Children’s Cooking Classes Increase Produce Consumption
More than 36% of American children eat fruits and vegetables less than once a day—an unimpressive statistic given that the recommendation is about four cups daily. How can you encourage your children to add more nutritious color to their plates? Just get them involved in the kitchen, suggests a 2016 study published in the Journal of Nutrition Education and Behavior.
For the study, chef-led cooking classes were offered to students in 17 elementary and middle schools in Chicago. For ten weeks students attended two-hour weekly classes that included a nutrition lesson, hands-on cooking time and a group meal.
Before and after the course, students completed surveys to assess their nutrition knowledge and dietary habits. As anticipated, participation in the course increased both fruit and vegetable consumption (not by much, but any amount helps). Scores for nutrition knowledge also went up, as did confidence in the kitchen.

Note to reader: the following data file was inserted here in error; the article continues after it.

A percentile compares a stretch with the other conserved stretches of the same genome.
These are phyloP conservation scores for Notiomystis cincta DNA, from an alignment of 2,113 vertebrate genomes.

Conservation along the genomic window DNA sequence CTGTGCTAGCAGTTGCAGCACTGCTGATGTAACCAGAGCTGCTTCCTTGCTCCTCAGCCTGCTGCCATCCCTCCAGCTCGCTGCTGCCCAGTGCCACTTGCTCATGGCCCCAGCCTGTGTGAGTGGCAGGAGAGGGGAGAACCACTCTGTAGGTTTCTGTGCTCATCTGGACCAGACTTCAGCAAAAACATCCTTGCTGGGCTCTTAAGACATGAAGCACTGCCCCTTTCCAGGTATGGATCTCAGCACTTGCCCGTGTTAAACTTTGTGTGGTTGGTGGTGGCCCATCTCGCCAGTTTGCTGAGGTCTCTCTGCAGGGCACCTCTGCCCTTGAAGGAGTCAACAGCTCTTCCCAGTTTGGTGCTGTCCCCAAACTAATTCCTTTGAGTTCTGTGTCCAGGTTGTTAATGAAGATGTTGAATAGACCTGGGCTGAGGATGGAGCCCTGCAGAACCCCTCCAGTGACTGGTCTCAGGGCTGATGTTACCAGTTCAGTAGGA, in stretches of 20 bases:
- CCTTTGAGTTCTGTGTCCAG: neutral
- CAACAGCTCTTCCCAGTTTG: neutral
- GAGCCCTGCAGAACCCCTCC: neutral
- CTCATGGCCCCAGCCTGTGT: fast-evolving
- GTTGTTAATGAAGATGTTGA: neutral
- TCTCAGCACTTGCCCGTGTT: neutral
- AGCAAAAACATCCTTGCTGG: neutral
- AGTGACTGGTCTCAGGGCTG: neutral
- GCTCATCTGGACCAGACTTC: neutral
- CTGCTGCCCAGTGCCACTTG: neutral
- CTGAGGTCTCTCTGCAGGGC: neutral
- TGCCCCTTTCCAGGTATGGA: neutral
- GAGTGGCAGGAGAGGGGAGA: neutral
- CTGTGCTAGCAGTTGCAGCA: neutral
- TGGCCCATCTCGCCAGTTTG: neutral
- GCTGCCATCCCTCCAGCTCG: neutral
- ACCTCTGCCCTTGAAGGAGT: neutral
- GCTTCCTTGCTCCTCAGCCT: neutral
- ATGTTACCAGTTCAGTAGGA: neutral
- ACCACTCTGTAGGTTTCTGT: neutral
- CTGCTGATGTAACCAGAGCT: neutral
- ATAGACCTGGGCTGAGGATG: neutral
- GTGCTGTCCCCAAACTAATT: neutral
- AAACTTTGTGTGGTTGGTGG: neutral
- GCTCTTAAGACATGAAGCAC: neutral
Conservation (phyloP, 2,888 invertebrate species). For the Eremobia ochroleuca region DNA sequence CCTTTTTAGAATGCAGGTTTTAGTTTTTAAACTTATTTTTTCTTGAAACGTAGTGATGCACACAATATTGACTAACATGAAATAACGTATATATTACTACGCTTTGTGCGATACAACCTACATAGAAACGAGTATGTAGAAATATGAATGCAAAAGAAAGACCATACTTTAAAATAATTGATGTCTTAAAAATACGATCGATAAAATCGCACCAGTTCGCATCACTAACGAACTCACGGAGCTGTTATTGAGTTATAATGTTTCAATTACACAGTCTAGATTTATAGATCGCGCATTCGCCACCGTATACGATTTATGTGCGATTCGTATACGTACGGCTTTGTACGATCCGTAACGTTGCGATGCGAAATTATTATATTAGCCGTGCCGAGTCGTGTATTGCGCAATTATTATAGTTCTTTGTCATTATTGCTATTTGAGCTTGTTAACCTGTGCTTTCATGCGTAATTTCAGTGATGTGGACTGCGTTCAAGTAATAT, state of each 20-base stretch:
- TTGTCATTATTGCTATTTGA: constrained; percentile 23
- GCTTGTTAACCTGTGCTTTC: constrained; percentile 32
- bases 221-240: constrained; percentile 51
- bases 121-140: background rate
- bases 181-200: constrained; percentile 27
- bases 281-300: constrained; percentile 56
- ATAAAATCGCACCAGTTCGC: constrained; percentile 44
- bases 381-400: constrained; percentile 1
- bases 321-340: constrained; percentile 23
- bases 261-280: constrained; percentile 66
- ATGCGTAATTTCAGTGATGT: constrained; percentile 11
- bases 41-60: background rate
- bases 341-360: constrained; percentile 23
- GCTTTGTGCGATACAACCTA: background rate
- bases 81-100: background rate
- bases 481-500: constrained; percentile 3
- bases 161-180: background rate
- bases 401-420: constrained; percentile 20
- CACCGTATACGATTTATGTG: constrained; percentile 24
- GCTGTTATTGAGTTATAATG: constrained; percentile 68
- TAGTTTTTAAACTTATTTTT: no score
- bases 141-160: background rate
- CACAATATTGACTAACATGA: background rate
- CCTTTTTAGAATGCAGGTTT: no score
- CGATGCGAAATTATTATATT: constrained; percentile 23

Not everyone has access to chef-led cooking classes and that’s okay—just getting your child involved in your own kitchen at home will offer valuable experience. Recruit your child to help with menu planning and grocery shopping, allow children to select their own fruits and vegetables, assign age-appropriate tasks like assembling a salad or slicing fruit, and take the time to sit down and enjoy a family meal. If there are cooking classes in your community, sign your child up or go as a family! The more children learn about and interact with healthful foods the more excited and willing they’ll be to eat them. Remember, children learn by example, so increasing your own produce consumption can make a big impact too.
Try our Five Spice Pineapple Chicken, Spinach & Rice with your family at home. Kids can peel the onion and garlic and help stir the food as it cooks in the skillet.
BONUS: Read how Dole’s Chef Mark Allison involves his three boys in their kitchen at home!
Published November 1, 2016